Research Says These 3 Questions Will Help Your New Year’s Resolution Stick

By Maria Miller, MA, PLPC

It’s that time of year again: The gym parking lot is packed, new budgets are set, and mindfulness apps have been downloaded. If you are like many of our clients, you have high hopes for a new year filled with personal achievements, a better quality of life, and loads of wellbeing. And we believe you can do it! However, on average, only 9-12% of people keep their New Year’s Resolution going though the end of the year. How can you leverage your odds for year-long success & achievement?

Victor Vroom, a motivation researcher at Yale, found that motivation increased when a series of questions could be answered affirmatively. Before you dive into the questions, I’d like you to consider your own New Year’s resolution & the goal it achieves. For examples, you may be wanting to practice mindfulness 5 minutes per day to achieve a less anxious mind. What is it that you want to try out this year? When you have your goal in mind, answer these questions for yourself:

  1. On a scale of 1-5, how important is this goal to you? If it’s below a 4, you may ask yourself if you’ve chosen a personally meaningful goal. If not, can you consider a different goal that means more to you?
  2. On a scale of 1-5, how likely is it that someone could take clear steps to achieve this goal? For example, losing 5 pounds is a goal that people can, and have, achieved. Discovering the next big energy breakthrough to combat climate change is a bit more fuzzy. In the example of mindfulness & anxiety, a 5 minute meditation break is a very clear and actionable step towards less anxiety.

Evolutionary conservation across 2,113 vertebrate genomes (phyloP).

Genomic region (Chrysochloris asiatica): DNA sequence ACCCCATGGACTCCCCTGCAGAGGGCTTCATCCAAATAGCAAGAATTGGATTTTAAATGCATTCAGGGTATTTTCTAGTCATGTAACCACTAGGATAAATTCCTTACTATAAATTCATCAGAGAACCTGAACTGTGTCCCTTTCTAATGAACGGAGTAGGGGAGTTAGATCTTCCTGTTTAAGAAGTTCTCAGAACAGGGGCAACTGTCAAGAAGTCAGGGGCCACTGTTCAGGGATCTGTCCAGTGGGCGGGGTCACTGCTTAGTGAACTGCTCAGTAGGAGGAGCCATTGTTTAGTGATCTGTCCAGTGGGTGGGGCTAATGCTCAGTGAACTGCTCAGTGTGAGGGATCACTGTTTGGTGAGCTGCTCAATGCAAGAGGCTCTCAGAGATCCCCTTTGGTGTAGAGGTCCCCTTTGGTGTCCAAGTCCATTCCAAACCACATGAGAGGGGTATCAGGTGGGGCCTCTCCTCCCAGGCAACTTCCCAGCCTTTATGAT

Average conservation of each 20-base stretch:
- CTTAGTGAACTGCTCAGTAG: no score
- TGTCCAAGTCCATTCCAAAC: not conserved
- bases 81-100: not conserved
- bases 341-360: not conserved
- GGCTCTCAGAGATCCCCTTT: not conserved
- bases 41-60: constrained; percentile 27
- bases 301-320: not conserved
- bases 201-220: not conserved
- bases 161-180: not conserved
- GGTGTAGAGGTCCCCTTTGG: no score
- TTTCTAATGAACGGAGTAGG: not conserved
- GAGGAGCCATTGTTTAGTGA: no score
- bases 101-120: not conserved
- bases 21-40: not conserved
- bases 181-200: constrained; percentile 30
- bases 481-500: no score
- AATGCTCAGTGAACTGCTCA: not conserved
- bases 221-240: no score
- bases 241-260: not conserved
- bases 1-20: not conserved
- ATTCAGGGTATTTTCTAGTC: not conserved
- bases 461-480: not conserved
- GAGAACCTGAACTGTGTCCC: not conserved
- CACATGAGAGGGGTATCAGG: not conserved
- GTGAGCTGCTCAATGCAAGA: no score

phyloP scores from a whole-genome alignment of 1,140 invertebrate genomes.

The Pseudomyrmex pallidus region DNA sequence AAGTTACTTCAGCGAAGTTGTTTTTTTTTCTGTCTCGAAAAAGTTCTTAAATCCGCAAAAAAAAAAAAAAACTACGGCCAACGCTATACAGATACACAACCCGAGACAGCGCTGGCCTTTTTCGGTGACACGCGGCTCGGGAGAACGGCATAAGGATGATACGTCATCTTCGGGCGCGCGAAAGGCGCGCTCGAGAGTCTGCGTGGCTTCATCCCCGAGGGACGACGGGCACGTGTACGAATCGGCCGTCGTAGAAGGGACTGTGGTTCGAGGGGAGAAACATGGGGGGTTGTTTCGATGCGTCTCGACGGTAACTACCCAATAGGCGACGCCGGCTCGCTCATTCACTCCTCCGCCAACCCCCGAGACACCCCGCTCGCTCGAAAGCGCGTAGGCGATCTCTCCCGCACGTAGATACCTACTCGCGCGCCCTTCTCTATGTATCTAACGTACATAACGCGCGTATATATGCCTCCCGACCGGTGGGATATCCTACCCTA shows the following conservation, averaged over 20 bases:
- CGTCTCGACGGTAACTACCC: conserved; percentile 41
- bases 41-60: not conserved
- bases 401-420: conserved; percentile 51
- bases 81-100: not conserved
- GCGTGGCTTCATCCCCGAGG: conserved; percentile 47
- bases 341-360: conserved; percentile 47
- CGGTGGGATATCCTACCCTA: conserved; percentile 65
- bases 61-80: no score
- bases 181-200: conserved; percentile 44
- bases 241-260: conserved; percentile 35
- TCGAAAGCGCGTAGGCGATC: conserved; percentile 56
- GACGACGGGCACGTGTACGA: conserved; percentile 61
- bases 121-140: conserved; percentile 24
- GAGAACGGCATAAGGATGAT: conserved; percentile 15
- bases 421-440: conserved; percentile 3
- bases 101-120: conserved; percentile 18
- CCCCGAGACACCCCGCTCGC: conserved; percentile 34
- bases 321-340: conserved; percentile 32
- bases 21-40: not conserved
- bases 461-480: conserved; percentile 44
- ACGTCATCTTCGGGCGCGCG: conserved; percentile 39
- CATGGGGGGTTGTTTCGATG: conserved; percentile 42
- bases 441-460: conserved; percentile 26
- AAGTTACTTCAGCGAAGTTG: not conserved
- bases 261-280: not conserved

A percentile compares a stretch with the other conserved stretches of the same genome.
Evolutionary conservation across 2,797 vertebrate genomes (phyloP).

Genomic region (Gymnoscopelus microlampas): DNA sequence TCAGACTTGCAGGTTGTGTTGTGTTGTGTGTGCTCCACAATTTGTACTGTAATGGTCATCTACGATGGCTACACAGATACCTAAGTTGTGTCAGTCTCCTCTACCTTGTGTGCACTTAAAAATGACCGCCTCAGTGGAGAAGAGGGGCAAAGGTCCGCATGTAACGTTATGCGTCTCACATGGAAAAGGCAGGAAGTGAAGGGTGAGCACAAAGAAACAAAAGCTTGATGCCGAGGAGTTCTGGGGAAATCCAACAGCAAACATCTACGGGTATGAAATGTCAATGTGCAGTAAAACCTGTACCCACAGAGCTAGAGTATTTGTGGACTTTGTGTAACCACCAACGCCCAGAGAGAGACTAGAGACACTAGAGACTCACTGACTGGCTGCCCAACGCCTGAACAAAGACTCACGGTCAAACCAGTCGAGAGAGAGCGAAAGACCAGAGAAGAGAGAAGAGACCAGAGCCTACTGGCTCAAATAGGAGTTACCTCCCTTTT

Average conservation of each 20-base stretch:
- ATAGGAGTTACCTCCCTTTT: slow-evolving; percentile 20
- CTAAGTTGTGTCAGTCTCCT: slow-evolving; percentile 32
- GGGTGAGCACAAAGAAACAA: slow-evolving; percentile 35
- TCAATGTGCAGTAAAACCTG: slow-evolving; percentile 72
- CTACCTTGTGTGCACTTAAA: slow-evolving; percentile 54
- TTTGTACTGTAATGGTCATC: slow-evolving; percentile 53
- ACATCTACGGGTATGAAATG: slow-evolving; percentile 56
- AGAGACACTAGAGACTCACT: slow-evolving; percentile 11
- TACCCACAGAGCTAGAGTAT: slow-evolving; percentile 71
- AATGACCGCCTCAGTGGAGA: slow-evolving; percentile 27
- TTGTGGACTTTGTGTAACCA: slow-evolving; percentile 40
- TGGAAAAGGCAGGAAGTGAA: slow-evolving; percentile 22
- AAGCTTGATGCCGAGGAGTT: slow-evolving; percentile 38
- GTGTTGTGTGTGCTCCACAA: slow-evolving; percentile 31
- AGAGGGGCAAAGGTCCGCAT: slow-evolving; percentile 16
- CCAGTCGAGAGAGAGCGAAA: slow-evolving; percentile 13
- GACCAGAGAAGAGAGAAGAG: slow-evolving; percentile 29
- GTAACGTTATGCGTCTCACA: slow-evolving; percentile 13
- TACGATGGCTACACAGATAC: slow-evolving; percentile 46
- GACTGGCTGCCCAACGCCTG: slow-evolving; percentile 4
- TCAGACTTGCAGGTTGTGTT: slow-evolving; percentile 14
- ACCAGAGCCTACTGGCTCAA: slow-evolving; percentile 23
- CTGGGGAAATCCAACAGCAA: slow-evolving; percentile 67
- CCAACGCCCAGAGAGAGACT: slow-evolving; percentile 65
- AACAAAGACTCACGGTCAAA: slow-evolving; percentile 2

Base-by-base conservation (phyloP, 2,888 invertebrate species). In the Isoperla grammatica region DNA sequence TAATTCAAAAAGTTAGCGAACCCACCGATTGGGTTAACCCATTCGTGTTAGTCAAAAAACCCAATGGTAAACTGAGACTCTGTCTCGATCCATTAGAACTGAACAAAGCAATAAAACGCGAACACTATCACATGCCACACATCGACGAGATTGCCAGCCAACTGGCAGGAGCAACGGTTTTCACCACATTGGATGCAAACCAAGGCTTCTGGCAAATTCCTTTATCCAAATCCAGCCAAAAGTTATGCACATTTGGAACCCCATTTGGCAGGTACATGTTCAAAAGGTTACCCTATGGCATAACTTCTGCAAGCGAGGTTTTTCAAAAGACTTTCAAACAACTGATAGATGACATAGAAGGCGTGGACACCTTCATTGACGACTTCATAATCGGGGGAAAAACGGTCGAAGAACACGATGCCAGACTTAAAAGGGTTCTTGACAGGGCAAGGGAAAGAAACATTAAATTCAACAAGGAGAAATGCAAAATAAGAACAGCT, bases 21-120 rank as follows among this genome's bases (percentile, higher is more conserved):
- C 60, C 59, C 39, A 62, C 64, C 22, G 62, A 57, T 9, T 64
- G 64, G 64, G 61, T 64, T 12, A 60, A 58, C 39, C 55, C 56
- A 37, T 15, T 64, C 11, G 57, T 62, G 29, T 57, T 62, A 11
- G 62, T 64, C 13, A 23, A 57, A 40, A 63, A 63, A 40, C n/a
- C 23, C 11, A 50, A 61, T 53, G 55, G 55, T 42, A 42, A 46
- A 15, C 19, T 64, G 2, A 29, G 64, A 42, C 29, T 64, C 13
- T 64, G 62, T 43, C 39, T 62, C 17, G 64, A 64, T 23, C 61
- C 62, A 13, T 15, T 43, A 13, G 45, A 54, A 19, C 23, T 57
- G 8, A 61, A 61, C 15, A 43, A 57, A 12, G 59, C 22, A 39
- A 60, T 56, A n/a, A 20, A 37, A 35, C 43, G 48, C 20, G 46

3. On a scale of 1-5, how likely is it that this solution will work for YOU? How much do you believe that success is possible for you? In the example of mindfulness & anxiety, do you believe that 5 minutes of meditation per day will result in a less anxious mind? If your answer is below a 4, you may want to think about what other, more achievable solutions could help you reach your goal.

Now that you have your answers, I invite you to think of where you might increase your number. Which of the three prompts had the lowest number, and how could you increase it by 1 point?

This New Year, create a resolution that’s more likely to stick. Thinking through these prompts will help you get clear on where your motivation might lag and how you can create something more meaningful & actionable. Still feeling stuck? Bring these questions to your therapist or a good friend and tease it out together.

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